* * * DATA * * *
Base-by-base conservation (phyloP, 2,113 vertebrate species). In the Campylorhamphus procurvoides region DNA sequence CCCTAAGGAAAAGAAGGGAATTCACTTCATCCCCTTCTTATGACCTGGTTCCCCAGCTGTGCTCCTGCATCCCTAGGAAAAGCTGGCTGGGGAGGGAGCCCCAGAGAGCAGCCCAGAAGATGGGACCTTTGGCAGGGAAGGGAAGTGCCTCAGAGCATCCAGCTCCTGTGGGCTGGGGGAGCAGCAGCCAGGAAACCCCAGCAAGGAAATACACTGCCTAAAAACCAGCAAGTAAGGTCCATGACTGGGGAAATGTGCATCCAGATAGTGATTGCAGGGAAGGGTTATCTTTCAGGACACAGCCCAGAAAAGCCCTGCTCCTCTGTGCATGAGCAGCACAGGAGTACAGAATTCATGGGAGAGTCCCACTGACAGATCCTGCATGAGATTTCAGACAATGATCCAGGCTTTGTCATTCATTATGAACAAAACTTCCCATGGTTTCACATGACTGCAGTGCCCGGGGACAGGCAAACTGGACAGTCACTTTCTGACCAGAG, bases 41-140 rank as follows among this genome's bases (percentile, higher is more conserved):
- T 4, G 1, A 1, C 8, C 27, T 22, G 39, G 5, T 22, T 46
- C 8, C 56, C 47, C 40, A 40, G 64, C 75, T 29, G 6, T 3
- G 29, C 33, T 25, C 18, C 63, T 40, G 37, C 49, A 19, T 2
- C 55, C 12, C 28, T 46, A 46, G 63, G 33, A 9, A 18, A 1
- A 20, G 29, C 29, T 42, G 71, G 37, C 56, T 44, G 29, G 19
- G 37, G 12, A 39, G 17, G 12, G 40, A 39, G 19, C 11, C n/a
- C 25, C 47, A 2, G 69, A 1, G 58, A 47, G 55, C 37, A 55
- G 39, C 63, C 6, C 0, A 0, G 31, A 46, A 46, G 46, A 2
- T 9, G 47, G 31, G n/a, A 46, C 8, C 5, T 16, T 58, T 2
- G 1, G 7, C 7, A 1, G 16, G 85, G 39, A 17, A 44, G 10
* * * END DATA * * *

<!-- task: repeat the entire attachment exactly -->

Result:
Base-by-base conservation (phyloP, 2,113 vertebrate species). In the Campylorhamphus procurvoides region DNA sequence CCCTAAGGAAAAGAAGGGAATTCACTTCATCCCCTTCTTATGACCTGGTTCCCCAGCTGTGCTCCTGCATCCCTAGGAAAAGCTGGCTGGGGAGGGAGCCCCAGAGAGCAGCCCAGAAGATGGGACCTTTGGCAGGGAAGGGAAGTGCCTCAGAGCATCCAGCTCCTGTGGGCTGGGGGAGCAGCAGCCAGGAAACCCCAGCAAGGAAATACACTGCCTAAAAACCAGCAAGTAAGGTCCATGACTGGGGAAATGTGCATCCAGATAGTGATTGCAGGGAAGGGTTATCTTTCAGGACACAGCCCAGAAAAGCCCTGCTCCTCTGTGCATGAGCAGCACAGGAGTACAGAATTCATGGGAGAGTCCCACTGACAGATCCTGCATGAGATTTCAGACAATGATCCAGGCTTTGTCATTCATTATGAACAAAACTTCCCATGGTTTCACATGACTGCAGTGCCCGGGGACAGGCAAACTGGACAGTCACTTTCTGACCAGAG, bases 41-140 rank as follows among this genome's bases (percentile, higher is more conserved):
- T 4, G 1, A 1, C 8, C 27, T 22, G 39, G 5, T 22, T 46
- C 8, C 56, C 47, C 40, A 40, G 64, C 75, T 29, G 6, T 3
- G 29, C 33, T 25, C 18, C 63, T 40, G 37, C 49, A 19, T 2
- C 55, C 12, C 28, T 46, A 46, G 63, G 33, A 9, A 18, A 1
- A 20, G 29, C 29, T 42, G 71, G 37, C 56, T 44, G 29, G 19
- G 37, G 12, A 39, G 17, G 12, G 40, A 39, G 19, C 11, C n/a
- C 25, C 47, A 2, G 69, A 1, G 58, A 47, G 55, C 37, A 55
- G 39, C 63, C 6, C 0, A 0, G 31, A 46, A 46, G 46, A 2
- T 9, G 47, G 31, G n/a, A 46, C 8, C 5, T 16, T 58, T 2
- G 1, G 7, C 7, A 1, G 16, G 85, G 39, A 17, A 44, G 10